I can use similar code to calculate the [Weekend Wages] and [Holiday Wages]; so copy-and-paste the [Regular Wages] code and

  • For [Overtime Wages], change the [Regular Hours] column to [Overtime Hours] and change “Straight time” to “Time-and-a-half”
  • For [Holiday Wages], change the [Regular Hours] column to [Holiday Hours] and change “Straight time” to “Double Time”

So, now I’ve got the component hours and component wages, and I have the total time from the data table, so its time to make a total wages column; this is just a simple sum using the component “wage” columns

Now, I went back to the CC page, and added these newly-calculated columns into the table:

  • Add the [Regular], [Overtime], and [Holiday] hours
  • Add the [Regular], [Overtime], and [Holiday] wages
  • Finally, add the [Total Wages] column

As you can see, we have TOTAL values for all our calculated columns that are automatically shown in the table visual

Now, lets make a simple bar chart of total wages by department, and use wage type as the legend
(as an aside, when I have 3 categories to show in a chart, I tend to choose the darkest, lightest, and a medium colour for better contrast).

My Solution using Measures:

I followed the same basic pattern that I used for the calculated column solution, namely I calculated the component hours, and then use these to calculate the component wages, and then finally use simple sums to get the totals.

So, for regular hours, I copied the code from the [CC-Regular Hours] column of the [Time] table, but as I’m now not in the [Time] table, I can’t use the [Hours] column directly so I used SELECTEDVALUE; other than that, the formula is the same.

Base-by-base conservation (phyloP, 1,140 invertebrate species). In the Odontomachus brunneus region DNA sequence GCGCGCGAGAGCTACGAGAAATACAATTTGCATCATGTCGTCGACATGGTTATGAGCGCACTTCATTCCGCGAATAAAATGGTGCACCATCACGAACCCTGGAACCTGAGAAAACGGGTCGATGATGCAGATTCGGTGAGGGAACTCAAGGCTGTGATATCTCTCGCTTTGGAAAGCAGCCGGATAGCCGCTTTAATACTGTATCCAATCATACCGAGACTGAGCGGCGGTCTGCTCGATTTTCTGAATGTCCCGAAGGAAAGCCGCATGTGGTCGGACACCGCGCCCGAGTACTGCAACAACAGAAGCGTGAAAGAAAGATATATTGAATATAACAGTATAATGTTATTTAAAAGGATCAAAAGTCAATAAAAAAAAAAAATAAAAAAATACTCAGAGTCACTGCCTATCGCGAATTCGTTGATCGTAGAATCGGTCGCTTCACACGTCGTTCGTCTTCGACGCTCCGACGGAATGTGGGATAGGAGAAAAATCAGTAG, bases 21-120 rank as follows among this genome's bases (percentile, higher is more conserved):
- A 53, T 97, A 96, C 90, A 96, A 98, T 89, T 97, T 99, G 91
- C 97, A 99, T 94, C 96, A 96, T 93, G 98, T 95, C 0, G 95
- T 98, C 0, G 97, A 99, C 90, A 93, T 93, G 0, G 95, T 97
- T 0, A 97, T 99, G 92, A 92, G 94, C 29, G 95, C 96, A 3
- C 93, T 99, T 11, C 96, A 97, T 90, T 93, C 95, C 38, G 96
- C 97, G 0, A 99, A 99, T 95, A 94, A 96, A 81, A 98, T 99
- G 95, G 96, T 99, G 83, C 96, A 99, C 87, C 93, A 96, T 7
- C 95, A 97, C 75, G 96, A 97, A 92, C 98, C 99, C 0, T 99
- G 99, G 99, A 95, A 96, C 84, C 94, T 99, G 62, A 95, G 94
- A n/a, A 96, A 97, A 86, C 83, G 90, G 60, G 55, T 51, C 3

M-Regular Hours = 
VAR _Hours = SELECTEDVALUE( 'Time'[Hours] )
VAR _IsHolidayDay = IF( SELECTEDVALUE( Dates[IsHoliday] ) = TRUE(), 1, 0 )
VAR _IsWeekendDay = IF( SELECTEDVALUE( Dates[Day Type] ) = "Weekend", 1, 0 )
VAR _IsRegularDay = IF( _IsHolidayDay + _IsWeekendDay = 0, 1, 0 )
VAR _Result = SWITCH( TRUE(),
    _IsHolidayDay = 1, BLANK(),
    _IsWeekendDay = 1, BLANK(),
    _IsRegularDay = 1, IF( _Hours <= 8, _Hours, 8)
)

RETURN
_Result

I then did things the same way for the [Overtime Hours] and [Holiday Hours] measures.

Again leveraging what I’d already done in the calculated columns solution, I copied the 3 wage calculations and changed the direct reference to the associated [Hours] column. Then I used the measures I just calculated. Also, I couldn’t use the RELATED function as I’m no longer editing the table directly, so I used the SELECTEDVALUE function instead to get the employee’s hourly wage.

M-Regular Wages = 
VAR _Hours = [M-Regular Hours]
VAR _WageType = "Straight Time"
VAR _Rate = SELECTEDVALUE( Employees[Hourly Wage] )
VAR _Multiplier = LOOKUPVALUE( 'Wage Types'[Multiplier], 'Wage Types'[Wage Type], _WageType )
VAR _Result = _Hours * ( _Rate * _Multiplier )

RETURN
_Result